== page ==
Photographing the Canadian rockies

For many of you who have never been to Jasper and Banff national parks or David Thomson country, you’re missing out on some of the most spectacular and easily accessible landscapes on earth.

There are misconceptions about most of Canada being a very wild, primitive country.

We don’t live in igloos. I’ve only seen them in photos. Mounties don’t always get their men and beaver trapping logging isn’t the primary source of income for most of us.

Cross the border from the U.S. into Canada and you’d be hard pressed to see a difference. Only the lack of American flags would give it away.

The mountain parks of Alberta are very much like the rest of Canada. There are areas that are easily accessible and drop dead gorgeous and there are vast tracts of wilderness where you could hike into the back country and not see anyone for days.

It isn’t necessary to mount a major expedition into the wilderness to get great scenics. That’s because of the Icefields Parkway. It’s a modern, paved two lane highway that passes from Banff National Park into Jasper National Park.

There probably have been more published photos have been taken within ten meters of the highway than on almost any other place on earth. The photo above taken Jasper is only a few meters from a paved two lane highway. It’s typical of how accessible great shooting locations are.

Accommodations in the Canadian rockies range from modern, clean hostels starting around twenty dollars a night to luxurious five star hotels around a thousand dollars a night. Hostels dot the highways in Banff, Jasper and David Thomson country and are a great way to stay in the mountains during the winter on the cheap.

Not interested in sleeping in a dorm with other outdoor enthusiasts? Many of the hostels have private rooms which run around seventy dollars a night. Hostels have changed greatly from when I first started staying in them in the seventies. It’s not necessary to bring a sleeping bag as almost all but the most primitive supply clean bedding. Some have hot tubs and fire pits for when the sun is down and your camera gear is put away.

One of the best kept hostel secrets is the Shunda Creek Hostel in David Thomson country. Among the most iconic winter photos of the Canadian rockies are those of Abraham Lake. Shunda Creek hostel is only a few minutes drive from Abraham Lake, saving you an hour plus drive from Jasper and Banff. If money is a concern you needn’t stay in Lake Louise or the Saskatchewan River crossing motels which are much more expensive. You can’t beat hosteling for an inexpensive and clean place to stay.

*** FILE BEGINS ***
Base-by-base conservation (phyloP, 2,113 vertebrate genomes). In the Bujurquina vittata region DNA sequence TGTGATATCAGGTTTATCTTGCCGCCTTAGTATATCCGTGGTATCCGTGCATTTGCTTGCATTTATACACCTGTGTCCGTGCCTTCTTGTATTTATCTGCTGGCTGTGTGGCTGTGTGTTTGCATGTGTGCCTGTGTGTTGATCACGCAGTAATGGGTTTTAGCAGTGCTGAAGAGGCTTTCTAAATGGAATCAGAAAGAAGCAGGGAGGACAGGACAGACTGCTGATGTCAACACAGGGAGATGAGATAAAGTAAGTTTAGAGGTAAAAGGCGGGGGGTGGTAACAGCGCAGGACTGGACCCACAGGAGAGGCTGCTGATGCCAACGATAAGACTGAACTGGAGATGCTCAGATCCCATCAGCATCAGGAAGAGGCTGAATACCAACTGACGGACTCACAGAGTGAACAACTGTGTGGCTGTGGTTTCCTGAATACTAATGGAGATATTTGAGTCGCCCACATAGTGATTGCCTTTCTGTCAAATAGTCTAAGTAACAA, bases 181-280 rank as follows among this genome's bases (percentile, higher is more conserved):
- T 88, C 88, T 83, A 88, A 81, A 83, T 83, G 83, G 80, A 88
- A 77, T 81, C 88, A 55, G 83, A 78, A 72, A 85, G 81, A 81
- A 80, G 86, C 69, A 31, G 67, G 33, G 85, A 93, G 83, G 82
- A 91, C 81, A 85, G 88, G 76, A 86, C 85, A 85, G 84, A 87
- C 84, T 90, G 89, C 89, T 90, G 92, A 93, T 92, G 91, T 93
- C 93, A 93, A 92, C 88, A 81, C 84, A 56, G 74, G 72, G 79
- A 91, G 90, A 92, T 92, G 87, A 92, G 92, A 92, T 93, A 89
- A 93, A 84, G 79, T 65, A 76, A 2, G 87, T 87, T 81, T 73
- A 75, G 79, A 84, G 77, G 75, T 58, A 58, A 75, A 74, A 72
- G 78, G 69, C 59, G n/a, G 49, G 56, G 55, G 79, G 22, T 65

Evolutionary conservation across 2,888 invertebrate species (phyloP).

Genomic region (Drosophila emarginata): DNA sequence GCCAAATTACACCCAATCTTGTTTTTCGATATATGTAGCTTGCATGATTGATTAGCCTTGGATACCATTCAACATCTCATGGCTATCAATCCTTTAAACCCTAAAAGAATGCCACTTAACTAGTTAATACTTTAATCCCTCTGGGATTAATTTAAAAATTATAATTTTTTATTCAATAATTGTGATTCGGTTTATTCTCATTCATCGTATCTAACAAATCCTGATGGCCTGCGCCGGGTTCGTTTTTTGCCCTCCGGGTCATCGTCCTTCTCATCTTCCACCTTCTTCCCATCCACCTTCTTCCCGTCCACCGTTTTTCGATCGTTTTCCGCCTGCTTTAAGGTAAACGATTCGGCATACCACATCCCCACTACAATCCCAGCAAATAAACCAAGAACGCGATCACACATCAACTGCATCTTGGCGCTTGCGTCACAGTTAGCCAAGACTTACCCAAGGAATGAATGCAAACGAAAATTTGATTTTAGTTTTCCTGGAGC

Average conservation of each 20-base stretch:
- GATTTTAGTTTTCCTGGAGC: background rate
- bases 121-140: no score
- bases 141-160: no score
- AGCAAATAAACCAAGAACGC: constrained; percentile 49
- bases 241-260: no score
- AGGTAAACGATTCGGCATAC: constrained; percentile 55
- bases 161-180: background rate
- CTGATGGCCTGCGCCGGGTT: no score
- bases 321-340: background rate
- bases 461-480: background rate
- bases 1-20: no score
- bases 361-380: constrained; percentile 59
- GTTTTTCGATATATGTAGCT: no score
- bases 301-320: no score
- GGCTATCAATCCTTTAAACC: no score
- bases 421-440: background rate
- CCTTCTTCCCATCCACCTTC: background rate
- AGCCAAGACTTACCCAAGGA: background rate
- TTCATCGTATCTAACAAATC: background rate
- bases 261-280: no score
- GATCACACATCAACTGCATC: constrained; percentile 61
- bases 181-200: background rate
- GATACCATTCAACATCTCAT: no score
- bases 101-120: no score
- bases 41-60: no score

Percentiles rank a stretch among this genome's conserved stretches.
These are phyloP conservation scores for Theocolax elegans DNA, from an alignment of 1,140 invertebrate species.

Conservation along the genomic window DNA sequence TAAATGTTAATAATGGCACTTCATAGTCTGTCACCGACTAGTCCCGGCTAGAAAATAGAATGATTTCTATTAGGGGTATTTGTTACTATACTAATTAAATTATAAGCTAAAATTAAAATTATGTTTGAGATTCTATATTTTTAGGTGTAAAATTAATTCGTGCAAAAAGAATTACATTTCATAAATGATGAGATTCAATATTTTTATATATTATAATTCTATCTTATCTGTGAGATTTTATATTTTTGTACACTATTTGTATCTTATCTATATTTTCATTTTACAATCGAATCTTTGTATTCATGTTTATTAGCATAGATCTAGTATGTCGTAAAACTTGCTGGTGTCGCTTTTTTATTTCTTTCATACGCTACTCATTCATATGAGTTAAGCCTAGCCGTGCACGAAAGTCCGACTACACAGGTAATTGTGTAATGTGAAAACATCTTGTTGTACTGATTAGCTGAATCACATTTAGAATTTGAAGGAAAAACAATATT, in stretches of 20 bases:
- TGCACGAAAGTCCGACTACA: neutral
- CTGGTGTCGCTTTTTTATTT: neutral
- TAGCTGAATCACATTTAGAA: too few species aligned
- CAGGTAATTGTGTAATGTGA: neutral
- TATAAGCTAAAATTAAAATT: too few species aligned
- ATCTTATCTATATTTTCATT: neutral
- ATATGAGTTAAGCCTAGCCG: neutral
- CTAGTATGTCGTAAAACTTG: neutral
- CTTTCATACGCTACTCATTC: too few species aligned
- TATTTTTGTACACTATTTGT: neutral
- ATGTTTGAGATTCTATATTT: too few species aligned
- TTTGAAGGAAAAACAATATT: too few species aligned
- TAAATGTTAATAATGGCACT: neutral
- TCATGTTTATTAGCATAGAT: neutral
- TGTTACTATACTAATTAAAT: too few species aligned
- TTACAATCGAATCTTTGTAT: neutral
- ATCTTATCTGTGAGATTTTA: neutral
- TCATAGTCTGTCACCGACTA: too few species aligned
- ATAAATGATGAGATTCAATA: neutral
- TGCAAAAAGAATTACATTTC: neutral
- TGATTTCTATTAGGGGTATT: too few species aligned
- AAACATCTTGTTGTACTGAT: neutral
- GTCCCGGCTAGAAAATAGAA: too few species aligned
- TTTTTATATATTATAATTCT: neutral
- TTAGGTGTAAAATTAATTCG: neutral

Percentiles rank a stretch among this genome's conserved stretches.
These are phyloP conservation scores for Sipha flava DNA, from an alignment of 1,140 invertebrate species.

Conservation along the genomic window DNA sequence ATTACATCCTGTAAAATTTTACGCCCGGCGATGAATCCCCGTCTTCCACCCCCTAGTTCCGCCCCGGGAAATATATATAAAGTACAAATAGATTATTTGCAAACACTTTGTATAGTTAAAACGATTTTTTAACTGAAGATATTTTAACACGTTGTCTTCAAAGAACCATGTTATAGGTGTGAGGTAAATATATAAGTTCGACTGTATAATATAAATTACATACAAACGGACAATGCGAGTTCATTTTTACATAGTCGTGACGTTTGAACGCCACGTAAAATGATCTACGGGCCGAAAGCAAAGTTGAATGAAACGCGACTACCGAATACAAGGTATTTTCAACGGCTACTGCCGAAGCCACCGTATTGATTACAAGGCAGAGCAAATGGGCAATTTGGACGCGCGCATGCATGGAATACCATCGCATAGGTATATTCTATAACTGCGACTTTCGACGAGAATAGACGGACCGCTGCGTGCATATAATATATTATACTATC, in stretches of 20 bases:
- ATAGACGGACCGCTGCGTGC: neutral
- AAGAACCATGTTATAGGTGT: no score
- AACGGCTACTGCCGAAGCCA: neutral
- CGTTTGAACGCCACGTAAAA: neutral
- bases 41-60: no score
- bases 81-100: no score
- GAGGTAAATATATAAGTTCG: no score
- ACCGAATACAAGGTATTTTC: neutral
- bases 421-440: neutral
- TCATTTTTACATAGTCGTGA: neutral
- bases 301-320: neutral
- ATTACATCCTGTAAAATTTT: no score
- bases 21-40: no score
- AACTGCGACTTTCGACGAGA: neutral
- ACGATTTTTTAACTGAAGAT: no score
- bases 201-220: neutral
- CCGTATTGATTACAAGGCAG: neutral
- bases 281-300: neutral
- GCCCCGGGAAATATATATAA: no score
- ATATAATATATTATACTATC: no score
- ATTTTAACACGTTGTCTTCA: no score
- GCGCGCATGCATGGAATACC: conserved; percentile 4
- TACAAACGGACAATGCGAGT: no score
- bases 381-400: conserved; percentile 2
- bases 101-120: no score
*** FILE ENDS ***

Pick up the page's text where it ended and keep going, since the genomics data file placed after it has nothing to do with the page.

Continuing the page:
The Icefield Parkway has scenic mountain lakes and rivers all along the length of it. The highway is open year round and unless there is a blizzard dumping snow, when it’s closed temporarily for a day to remove the snow and reduce the avalanche risk, it’s easy and safe winter driving.

You could spend a lifetime driving the highway and never run out of things to photograph. If you can’t find a few great photos along that stretch of road you had better sell your camera gear. It really is that easy.

A few local entrepreneurs offer photo tours of the area. I don’t think it’s necessary because you won’t have any problems finding great places to shoot. They’re always only a few steps from your vehicle.

From the comfort of your car, you’ll soon recognize that many of the great mountain photos that you’ve seen published in books, magazines and calendars were taken from the road.

Do you need a guide to photograph the mountain parks? If your primary interest is wildlife. Yes. Although the park is full of animals of all sorts, knowing where they are and when they’ll appear is important. If your time is limited, you don’t want to leave that to chance. You’ll always see elk and mountain sheep. It sometimes hard to miss them. If you’re interested in wolves, I see them once in a while but it’s hit or miss.

If your interest is landscapes, a guide isn’t necessary at all. Drive the highway and keep your eyes open.